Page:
The head table decor gains a lot of attention from the wedding guests when the bridal party takes their seats for the meal. Lovely flowers will frame the bridal party, making a beautiful setting for the reception. Choose a wall or area for the head table that is close to electrical outlets, if you intend on using lights under the head table.
The updated flower designs seem to trend towards choosing large arrangements that spill over the edge of the table.
To create this large design that spills over the table, you need to have the following hard goods and fresh flowers:
Feel free to change color or flower varieties. You can easily substitute and create the same look with different flowers.
Typical banquet tables are usually 30 inches wide. Plan for enough room for the arrangement that will not crowd into the eating place of your wedding party. The arrangements are typically left low so the guests can see the bride and groom.
If an arrangement is to spill over the table edge, I like a broad foam cage that will have enough weight (once the water and flowers are added) to keep the arrangement firmly in place. Flowers and wet foam is heavy, so a full brick of foam (as shown below) is enclosed in the Oasis Jumbo cage.
These cages measure roughly 14" long, so two of them end to end would cover the entire table end. It also allows for the cages to be greened in ahead of time (except for the trailing greens).
This dahlia arrangement, however, doesn't go completely from end to end. Thus you can use one Jumbo cage, placing a shorter cage (the Oasis FloraCage) will give you the additional 4" needed. It will be placed end to end with the Jumbo cage as shown.
The rigid plastic does protect the table top, but it might be wise to place a protective plastic or vinyl covering under it, to protect the table top of seeping water.
Cotinus (also referred to as Smoke Bush) have branches that are 25" to 30" long. The wide broad rounded leaves have a decided color difference between the front and the back. If you want a more delicate greenery, consider either Myrtle or Italian Ruscus. Both have long stems and fill in quickly to frame your flower design.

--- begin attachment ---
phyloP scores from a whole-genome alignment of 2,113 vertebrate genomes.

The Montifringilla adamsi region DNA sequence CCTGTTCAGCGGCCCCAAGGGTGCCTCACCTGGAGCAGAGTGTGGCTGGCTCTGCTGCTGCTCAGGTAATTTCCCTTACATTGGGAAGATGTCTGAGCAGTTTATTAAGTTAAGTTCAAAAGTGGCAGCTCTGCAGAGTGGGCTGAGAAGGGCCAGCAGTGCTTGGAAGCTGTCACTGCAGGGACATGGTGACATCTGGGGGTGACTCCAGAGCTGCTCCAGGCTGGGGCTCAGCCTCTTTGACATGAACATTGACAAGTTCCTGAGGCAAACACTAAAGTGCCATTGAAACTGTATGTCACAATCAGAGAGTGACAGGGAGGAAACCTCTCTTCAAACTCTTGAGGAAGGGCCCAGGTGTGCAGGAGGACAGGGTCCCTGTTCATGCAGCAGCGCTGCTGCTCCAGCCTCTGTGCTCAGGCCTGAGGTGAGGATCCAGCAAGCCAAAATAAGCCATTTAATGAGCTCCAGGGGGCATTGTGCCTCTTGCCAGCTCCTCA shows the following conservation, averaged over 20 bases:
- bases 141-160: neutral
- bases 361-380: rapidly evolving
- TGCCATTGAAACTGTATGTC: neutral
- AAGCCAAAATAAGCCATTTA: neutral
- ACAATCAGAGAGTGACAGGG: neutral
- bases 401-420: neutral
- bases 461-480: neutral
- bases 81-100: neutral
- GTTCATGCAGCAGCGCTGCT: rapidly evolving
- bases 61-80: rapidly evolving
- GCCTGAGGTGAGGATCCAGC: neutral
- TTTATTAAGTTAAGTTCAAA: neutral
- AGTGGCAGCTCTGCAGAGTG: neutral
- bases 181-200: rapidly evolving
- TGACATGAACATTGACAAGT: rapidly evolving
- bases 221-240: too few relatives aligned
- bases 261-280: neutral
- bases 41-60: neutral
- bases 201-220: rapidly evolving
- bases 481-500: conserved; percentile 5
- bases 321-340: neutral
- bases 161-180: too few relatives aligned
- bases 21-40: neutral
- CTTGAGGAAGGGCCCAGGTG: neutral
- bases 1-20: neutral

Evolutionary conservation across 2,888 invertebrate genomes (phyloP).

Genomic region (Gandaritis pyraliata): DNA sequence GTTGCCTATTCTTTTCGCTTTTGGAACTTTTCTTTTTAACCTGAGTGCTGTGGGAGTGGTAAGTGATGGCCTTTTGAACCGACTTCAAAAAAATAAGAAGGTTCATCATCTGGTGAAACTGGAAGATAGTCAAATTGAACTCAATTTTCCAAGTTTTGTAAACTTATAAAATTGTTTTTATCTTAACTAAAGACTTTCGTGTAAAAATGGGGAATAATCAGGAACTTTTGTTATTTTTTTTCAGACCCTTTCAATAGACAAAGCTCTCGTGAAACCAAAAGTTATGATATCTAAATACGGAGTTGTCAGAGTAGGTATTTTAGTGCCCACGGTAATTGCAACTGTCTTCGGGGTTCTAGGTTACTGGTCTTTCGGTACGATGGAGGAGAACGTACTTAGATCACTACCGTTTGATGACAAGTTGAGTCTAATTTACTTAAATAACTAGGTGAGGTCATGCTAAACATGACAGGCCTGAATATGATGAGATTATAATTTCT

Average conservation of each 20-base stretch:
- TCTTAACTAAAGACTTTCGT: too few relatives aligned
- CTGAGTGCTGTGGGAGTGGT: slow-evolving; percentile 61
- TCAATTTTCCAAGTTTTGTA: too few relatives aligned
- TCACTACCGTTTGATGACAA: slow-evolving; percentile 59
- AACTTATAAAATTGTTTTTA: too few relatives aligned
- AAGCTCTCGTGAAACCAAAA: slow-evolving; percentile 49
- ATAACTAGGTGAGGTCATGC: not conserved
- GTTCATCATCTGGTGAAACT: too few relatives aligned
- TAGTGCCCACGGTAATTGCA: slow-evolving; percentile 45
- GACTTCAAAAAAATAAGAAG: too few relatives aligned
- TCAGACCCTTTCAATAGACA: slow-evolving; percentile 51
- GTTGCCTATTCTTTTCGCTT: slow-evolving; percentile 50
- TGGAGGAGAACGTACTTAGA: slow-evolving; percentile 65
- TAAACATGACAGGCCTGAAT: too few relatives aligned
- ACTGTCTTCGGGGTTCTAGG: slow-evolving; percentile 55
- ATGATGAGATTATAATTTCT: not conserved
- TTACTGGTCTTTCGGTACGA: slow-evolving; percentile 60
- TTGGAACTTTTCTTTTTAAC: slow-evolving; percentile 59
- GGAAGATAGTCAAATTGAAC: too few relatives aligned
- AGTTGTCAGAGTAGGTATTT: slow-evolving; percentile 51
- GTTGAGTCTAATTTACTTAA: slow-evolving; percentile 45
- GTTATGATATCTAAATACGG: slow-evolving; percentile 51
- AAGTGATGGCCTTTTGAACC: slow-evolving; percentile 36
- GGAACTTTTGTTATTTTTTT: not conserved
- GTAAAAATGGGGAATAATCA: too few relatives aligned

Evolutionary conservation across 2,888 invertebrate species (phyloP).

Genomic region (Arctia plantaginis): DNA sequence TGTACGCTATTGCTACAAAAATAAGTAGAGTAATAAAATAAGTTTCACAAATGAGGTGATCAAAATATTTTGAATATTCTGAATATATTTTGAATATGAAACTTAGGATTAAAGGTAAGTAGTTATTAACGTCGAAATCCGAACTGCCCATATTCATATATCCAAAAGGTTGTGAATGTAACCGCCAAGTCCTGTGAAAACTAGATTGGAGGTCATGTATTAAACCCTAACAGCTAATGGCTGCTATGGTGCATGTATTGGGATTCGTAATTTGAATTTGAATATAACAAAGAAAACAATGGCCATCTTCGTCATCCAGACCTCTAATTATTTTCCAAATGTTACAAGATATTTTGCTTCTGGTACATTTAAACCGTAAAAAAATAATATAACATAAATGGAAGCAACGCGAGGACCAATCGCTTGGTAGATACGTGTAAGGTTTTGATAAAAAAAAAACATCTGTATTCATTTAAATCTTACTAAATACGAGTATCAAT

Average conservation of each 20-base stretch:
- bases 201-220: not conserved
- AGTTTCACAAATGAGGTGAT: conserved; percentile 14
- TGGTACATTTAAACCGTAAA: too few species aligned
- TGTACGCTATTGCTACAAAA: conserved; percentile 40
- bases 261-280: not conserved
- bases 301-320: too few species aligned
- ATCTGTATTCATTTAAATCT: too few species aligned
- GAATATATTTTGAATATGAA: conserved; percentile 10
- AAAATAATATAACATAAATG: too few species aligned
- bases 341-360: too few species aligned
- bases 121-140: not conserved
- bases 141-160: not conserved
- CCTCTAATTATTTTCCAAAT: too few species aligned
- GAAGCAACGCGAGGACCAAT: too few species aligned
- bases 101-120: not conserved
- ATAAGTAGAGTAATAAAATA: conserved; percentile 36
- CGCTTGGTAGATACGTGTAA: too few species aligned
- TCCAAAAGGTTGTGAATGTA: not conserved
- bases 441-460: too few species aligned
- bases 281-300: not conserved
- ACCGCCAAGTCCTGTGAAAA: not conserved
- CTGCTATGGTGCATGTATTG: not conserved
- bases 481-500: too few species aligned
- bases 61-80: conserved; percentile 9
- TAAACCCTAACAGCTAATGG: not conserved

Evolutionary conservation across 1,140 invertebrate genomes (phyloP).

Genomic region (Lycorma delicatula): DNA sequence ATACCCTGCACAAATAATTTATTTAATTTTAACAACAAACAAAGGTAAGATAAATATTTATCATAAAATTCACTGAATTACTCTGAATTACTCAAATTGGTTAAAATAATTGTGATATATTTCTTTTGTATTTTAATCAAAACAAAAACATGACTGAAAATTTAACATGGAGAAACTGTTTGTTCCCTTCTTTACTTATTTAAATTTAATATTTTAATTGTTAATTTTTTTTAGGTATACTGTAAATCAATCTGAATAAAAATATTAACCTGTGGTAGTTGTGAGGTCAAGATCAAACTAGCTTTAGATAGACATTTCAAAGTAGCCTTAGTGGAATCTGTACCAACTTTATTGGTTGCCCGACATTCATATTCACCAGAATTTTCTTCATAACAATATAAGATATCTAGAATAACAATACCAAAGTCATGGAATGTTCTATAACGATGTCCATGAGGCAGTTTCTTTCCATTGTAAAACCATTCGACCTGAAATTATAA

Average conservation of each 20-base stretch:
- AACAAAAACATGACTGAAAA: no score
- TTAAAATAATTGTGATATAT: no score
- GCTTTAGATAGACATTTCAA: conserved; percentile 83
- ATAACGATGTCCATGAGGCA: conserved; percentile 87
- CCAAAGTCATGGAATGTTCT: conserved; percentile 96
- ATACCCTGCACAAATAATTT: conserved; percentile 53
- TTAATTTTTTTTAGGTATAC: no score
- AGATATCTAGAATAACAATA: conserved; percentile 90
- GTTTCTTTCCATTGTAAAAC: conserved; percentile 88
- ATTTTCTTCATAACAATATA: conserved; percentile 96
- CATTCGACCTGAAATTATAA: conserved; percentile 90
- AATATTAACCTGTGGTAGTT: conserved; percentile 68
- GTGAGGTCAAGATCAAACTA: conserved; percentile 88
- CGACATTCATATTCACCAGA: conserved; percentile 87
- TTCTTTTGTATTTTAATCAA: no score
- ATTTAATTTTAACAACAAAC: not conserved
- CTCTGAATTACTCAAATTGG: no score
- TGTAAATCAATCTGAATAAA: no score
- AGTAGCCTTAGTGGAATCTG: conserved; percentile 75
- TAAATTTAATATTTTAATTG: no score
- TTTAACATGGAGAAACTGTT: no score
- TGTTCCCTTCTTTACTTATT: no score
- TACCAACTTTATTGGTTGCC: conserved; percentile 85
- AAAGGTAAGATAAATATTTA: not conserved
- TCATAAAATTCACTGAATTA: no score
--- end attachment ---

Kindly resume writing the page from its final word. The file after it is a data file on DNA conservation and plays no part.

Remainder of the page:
Using the photo as a guide, cut the Smoke Bush stem into shorter lengths and begin framing in the florist foam with the greenery.
The greenery determines the overall width and length of the design. Keep the top of the cages short, creating a soft mound of greens for the flowers to nestle into. Keep it low so that it can be seen over, even when seated.
Different kinds of greenery have stems that can be handled and, if flexible, deliberately bend the stems so it falls over the table edge when inserted into the foam. It helps if you cut a sharp, angled cut, and then insert it upward from the bottom of the foam and pointing upward. The angles of the greens should point in different directions. Don't forget to also fill in the other side of the cages (towards the other end of the table) - but keep the greens short so they don't interfere with table settings and glassware.
Notice that the insertions of the smoke bush are at different angles. The goal is to imitate how a natural bush would grow.